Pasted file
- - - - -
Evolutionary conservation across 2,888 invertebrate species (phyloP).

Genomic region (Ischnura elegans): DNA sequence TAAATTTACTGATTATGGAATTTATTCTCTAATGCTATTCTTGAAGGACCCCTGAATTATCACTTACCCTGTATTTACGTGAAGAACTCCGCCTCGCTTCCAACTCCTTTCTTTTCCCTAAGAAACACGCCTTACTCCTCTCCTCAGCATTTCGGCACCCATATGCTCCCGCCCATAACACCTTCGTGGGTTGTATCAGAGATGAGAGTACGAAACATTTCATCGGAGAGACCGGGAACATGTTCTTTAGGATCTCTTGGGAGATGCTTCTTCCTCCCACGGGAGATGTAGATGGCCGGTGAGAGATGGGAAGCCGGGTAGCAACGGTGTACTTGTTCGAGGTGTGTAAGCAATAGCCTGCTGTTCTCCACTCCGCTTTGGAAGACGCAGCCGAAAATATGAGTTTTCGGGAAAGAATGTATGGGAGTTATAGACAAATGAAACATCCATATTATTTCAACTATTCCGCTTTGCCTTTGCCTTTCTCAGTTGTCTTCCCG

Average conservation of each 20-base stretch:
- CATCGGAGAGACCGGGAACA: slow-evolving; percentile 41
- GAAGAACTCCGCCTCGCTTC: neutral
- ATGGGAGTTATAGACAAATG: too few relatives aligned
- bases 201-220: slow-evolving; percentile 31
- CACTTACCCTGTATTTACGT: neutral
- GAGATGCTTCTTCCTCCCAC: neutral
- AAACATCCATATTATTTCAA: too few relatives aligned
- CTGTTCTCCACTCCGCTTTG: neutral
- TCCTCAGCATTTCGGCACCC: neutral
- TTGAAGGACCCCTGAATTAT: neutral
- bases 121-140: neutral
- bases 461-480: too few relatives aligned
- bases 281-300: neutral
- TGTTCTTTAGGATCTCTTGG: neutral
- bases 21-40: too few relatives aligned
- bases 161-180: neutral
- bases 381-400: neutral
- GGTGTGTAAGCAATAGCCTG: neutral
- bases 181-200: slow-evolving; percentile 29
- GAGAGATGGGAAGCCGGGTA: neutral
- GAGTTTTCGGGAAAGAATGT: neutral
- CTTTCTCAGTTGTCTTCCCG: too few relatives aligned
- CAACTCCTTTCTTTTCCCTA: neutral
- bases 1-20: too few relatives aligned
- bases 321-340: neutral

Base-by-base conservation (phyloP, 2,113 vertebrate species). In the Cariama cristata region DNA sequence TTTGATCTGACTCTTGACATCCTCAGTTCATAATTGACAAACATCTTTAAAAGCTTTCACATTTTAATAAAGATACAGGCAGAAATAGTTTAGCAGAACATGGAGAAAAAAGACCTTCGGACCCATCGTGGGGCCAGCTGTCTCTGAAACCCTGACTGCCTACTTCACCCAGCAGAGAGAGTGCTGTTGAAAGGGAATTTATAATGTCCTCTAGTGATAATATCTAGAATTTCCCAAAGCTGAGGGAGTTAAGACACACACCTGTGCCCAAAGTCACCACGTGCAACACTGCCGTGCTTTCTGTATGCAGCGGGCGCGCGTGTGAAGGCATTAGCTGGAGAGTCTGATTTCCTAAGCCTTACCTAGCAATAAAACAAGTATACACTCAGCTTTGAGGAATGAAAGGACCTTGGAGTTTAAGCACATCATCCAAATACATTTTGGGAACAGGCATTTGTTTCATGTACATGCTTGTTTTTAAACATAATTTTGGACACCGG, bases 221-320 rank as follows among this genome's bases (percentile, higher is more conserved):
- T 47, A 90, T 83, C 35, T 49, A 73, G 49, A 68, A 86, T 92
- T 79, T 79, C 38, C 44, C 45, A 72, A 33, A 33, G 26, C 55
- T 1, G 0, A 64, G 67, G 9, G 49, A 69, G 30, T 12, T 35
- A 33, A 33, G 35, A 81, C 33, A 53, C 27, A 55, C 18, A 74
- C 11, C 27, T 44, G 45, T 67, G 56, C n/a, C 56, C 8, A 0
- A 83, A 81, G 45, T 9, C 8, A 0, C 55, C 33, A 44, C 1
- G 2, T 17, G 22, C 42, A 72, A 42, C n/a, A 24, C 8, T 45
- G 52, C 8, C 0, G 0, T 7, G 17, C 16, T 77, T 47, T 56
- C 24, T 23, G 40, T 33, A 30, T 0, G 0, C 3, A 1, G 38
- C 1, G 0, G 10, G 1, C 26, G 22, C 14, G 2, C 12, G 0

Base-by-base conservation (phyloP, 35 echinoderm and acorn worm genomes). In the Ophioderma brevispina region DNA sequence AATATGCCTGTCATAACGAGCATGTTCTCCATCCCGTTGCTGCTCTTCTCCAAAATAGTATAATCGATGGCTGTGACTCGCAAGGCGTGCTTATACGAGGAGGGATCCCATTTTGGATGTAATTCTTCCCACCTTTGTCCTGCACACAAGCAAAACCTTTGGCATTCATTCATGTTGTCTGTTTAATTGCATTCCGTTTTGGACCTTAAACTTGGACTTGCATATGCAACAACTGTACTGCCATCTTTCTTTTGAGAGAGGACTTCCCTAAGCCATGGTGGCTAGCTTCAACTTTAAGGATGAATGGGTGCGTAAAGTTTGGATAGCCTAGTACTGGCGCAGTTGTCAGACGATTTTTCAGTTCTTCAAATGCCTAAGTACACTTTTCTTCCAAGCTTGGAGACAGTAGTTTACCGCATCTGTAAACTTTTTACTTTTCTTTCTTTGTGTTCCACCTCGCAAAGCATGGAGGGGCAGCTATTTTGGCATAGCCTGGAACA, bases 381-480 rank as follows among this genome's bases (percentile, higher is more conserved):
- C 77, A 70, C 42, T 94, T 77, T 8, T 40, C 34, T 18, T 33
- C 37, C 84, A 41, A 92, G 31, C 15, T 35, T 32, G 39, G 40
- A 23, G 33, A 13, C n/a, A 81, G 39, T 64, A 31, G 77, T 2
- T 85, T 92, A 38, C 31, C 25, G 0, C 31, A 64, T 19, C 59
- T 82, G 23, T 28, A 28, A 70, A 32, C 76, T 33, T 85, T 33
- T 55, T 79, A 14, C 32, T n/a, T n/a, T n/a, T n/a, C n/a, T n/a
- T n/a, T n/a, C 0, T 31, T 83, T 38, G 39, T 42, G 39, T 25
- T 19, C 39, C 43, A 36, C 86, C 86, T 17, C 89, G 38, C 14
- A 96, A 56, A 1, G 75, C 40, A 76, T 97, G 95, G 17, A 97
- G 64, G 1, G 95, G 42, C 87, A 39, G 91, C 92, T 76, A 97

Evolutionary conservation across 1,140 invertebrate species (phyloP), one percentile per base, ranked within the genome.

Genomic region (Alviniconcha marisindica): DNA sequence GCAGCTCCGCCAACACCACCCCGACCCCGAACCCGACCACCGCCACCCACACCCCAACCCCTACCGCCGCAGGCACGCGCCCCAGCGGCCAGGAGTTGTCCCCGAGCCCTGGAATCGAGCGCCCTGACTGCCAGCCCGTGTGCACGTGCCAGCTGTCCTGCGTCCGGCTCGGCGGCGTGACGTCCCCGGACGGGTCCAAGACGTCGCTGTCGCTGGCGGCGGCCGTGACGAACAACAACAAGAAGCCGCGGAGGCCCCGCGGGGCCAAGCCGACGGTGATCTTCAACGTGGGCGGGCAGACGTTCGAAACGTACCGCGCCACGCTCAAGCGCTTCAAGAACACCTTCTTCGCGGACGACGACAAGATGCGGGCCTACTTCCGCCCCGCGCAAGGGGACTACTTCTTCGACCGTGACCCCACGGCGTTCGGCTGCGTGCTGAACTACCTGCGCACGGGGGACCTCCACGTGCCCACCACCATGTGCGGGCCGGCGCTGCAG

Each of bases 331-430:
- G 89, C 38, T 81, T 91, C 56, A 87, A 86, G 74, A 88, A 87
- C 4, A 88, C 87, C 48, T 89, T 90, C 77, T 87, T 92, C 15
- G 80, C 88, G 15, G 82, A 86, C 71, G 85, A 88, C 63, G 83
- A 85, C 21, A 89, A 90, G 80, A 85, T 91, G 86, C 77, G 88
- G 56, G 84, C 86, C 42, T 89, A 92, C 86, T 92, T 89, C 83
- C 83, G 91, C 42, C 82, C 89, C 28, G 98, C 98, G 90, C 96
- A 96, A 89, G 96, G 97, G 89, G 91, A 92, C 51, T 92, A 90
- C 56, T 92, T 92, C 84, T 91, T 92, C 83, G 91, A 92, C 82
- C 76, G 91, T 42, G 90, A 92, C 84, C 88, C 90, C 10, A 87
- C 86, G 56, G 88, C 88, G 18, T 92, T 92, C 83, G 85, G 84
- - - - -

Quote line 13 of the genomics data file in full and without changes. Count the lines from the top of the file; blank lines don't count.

- TTGAAGGACCCCTGAATTAT: neutral